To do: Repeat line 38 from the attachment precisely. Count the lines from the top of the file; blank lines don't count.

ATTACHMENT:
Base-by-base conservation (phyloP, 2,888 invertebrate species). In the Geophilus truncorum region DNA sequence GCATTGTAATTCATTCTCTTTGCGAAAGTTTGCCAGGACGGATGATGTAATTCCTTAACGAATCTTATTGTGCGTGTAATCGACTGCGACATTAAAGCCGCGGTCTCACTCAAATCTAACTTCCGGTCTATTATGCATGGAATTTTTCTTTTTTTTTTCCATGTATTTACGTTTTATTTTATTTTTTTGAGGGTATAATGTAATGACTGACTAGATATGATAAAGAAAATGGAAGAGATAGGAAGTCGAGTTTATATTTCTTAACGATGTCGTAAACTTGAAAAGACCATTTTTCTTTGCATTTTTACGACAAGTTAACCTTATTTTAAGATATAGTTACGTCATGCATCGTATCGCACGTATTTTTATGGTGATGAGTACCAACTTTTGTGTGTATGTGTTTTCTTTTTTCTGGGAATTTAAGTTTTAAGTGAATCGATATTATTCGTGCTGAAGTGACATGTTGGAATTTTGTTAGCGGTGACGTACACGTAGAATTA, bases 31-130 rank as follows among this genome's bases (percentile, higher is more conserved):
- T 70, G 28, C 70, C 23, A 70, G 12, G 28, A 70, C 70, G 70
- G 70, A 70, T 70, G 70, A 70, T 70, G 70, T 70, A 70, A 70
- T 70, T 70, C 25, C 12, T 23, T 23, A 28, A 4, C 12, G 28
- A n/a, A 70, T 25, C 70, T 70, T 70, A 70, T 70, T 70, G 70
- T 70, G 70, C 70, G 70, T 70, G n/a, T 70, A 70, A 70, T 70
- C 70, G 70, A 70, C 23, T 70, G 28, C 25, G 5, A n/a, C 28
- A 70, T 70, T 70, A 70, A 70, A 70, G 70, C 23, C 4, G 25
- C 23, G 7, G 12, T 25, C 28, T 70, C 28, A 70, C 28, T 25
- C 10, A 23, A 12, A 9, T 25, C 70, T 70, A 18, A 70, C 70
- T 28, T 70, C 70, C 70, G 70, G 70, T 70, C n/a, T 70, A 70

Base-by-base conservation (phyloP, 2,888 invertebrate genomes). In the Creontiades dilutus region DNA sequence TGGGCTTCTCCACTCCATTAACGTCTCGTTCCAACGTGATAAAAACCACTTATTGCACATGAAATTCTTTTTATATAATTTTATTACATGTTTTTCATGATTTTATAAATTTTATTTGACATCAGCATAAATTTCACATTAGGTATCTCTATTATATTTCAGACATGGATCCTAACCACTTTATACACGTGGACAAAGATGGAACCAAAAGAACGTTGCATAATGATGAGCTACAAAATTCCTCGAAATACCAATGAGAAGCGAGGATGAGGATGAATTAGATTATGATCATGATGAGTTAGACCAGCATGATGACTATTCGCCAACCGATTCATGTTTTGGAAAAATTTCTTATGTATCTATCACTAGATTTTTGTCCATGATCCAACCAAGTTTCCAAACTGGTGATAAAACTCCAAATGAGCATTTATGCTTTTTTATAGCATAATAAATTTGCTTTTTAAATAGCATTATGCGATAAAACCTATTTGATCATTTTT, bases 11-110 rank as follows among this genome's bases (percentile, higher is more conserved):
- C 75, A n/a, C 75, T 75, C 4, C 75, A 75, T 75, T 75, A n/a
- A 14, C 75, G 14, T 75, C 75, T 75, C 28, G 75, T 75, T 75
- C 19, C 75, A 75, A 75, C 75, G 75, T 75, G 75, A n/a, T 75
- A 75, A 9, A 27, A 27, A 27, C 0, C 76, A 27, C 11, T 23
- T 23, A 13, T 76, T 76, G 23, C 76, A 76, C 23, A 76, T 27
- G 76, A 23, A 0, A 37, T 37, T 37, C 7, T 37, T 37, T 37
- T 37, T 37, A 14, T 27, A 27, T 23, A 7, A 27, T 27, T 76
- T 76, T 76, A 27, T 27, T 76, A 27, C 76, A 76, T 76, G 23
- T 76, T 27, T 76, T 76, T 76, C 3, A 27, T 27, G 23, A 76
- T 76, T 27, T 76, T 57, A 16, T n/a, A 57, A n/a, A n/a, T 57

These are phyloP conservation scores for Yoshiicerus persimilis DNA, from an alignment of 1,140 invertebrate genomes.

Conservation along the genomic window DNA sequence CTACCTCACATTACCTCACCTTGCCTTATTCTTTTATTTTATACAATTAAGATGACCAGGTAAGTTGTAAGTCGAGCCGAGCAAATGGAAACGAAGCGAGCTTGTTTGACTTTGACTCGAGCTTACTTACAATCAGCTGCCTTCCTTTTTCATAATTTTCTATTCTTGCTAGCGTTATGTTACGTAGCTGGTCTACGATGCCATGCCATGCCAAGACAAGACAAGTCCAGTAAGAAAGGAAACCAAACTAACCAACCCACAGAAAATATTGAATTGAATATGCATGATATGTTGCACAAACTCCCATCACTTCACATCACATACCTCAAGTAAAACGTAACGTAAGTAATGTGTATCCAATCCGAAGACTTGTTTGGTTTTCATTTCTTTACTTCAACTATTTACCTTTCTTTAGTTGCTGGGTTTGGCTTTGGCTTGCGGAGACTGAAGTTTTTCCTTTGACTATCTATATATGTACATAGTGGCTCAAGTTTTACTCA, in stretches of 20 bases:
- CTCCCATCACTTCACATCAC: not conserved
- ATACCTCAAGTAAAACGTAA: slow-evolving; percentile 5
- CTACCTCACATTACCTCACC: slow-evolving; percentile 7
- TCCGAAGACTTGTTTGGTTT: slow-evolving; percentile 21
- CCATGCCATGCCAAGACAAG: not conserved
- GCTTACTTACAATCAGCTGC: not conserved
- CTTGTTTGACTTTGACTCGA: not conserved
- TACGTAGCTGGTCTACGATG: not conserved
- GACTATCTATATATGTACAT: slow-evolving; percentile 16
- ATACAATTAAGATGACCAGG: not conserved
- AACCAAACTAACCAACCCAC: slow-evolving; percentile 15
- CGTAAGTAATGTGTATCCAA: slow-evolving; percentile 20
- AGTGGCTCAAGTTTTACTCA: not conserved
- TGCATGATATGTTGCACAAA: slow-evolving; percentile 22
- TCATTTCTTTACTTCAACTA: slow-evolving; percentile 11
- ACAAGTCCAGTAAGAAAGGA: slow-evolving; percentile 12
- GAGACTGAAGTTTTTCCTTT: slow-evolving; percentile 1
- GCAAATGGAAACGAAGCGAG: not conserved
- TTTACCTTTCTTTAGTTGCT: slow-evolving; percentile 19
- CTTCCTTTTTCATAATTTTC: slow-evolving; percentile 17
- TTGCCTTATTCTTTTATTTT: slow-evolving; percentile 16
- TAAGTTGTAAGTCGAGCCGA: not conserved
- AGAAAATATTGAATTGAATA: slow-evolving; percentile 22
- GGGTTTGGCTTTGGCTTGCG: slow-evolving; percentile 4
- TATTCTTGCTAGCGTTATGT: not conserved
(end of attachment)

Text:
- TGCATGATATGTTGCACAAA: slow-evolving; percentile 22